Two Israeli hostages released as efforts intensify to free people held by Hamas

Israeli couple survived 20 hours with Hamas hostage-takers before dramatic rescue

Diplomatic efforts to free more than 200 people held hostage by Hamas were intensifying on Monday as reports from the region suggest a significant number – perhaps up to 50 – may be freed imminently.

Though Israel continues to intensify its bombardment of Gaza in an attempt to exert more pressure on Hamas, experts warn that negotiations are likely to be the only way to obtain their freedom.

Two elderly Israeli women were freed late on Monday, after an Israeli American mother and daughter were released on Friday – in both cases after mediation by Qatari officials – but 220 are thought to remain held in Gaza. All were taken captive during the 7 October Hamas attacks on Israel in which 1,400 people, mainly civilians, were killed.

Hamas said it had freed Yokheved Lifshitz and Nurit Yitzhak, who also goes by the name Nurit Cooper, for humanitarian reasons, in response to mediation by Qatar and Egypt.

In a statement confirming her mother’s release, Sharone Lifschitz, Yokheved’s daughter, said: “While I cannot put into words the relief that she is now safe, I will remain focused on securing the release of my father and all those – some 200 innocent people – who remain hostages in Gaza.”

Benjamin Netanyahu, the Israeli prime minister, has demanded the unconditional release of all hostages held in Gaza as Israel continues the bombardment that has so far killed more than 5,000 people, according to local health authorities in the Hamas-controlled territory.

Military experts have said there is almost no chance that a military effort to rescue the hostages would succeed. The ruined urban environment in Gaza, the presence of large numbers of civilians, a lack of clear intelligence and the scattered locations in which hostages are thought to be held would make the risk to them and rescuers unacceptable, they said.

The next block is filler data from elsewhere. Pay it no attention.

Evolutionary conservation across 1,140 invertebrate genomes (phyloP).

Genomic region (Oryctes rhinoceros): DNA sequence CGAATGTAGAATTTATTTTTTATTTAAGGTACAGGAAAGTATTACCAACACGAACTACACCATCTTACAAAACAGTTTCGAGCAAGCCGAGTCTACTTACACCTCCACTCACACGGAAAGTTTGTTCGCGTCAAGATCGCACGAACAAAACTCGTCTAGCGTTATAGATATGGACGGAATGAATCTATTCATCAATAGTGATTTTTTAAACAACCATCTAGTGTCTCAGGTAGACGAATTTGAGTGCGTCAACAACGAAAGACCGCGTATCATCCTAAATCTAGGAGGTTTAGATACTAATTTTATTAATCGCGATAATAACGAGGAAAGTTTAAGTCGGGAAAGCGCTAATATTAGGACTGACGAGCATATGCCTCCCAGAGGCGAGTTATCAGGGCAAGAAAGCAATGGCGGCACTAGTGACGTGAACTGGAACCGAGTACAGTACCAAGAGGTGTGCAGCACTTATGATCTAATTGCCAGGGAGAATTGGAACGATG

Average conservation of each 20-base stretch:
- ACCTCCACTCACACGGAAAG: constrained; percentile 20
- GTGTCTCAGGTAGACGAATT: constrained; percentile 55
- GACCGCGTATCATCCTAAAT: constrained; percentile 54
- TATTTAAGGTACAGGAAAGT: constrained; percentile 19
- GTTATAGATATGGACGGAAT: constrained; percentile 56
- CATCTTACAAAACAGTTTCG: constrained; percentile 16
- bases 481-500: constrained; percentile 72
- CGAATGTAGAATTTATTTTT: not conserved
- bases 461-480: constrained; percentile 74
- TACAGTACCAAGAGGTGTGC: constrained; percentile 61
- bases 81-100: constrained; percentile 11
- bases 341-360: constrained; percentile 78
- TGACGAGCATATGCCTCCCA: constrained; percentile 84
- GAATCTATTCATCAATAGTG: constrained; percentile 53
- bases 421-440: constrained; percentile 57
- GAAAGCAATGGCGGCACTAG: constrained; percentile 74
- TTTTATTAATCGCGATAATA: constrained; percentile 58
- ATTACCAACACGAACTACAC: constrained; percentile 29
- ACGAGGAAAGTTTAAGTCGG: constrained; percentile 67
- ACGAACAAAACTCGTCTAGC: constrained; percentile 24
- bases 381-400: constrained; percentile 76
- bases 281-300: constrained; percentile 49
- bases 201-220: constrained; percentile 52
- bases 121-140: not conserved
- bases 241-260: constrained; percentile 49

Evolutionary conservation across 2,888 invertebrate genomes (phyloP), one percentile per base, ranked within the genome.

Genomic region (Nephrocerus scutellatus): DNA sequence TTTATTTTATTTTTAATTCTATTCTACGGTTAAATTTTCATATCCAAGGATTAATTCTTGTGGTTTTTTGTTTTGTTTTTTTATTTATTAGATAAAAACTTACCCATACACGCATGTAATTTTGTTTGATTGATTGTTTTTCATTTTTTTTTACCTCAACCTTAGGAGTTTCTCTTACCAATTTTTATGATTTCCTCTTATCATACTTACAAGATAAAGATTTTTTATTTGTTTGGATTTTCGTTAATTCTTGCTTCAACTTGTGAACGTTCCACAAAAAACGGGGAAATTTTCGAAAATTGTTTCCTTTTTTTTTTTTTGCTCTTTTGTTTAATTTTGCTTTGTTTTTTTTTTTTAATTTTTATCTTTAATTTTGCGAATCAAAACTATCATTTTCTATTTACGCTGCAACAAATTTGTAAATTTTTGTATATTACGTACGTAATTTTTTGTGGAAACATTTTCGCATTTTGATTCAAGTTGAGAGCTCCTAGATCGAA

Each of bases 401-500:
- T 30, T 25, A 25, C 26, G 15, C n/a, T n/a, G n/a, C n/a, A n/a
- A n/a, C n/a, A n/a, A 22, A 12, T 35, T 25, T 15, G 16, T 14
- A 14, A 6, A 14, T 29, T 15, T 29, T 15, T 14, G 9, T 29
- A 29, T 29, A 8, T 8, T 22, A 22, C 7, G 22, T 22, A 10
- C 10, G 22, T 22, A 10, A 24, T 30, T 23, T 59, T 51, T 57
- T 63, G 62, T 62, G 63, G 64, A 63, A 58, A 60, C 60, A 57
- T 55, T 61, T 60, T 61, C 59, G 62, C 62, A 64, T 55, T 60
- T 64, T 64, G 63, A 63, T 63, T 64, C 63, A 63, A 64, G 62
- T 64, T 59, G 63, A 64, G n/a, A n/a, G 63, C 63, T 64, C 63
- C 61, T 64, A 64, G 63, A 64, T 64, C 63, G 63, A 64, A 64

“There is no experience of rescuing hostages from Gaza in the past. In any circumstances, a kinetic tactical solution is very sensitive and the last thing we want to do if we want to maximise the chances that the hostages will stay alive,” said Timor Israeli, an Israeli special forces veteran who now teaches hostage rescue techniques in the US.

Analysts say the Israeli government is caught between its pledge to “crush” Hamas and its promise to bring back families alive.

“The Israelis want their people back but also want to deal a crippling blow to Hamas from which it will never recover. These two objectives are probably in conflict. If they want [the hostages] back, they will have to negotiate,” said Dr HA Hellyer, of Washington DC’s Carnegie Endowment for International Peace and London’s Royal United Services Institute.

Israeli officials have said they have cut off supplies of food and fuel to Gaza to force Hamas, which has ruled the territory since 2007, to make concessions and free hostages.

A trickle of humanitarian aid has now been allowed to reach Gaza but is only a fraction of what the territory’s more than 2 million people need, aid agencies say.

Experts said the tactic of piling pressure on hostage-takers was risky and could make the task of intermediaries harder.

“Negotiators will want to contain the situation, isolate the hostage-takers and begin negotiations … what we call “manipulation of anxiety” by putting on tremendous pressure may just cause people to crack and overreact,” said Zorka Martinovich, who spent 18 years as a hostage negotiator with the FBI.

“It can be calibrated but that is very difficult to do. It is easy to put on too much pressure, which has unpredictable consequences.

“With hostage-takers, you are up against their perceptions. It’s much more about what they imagine is going on, not what is actually going on.

“Any threat should be taken seriously but generally hostages are more valuable alive than dead. The release of even two is encouraging. It’s a positive indicator.”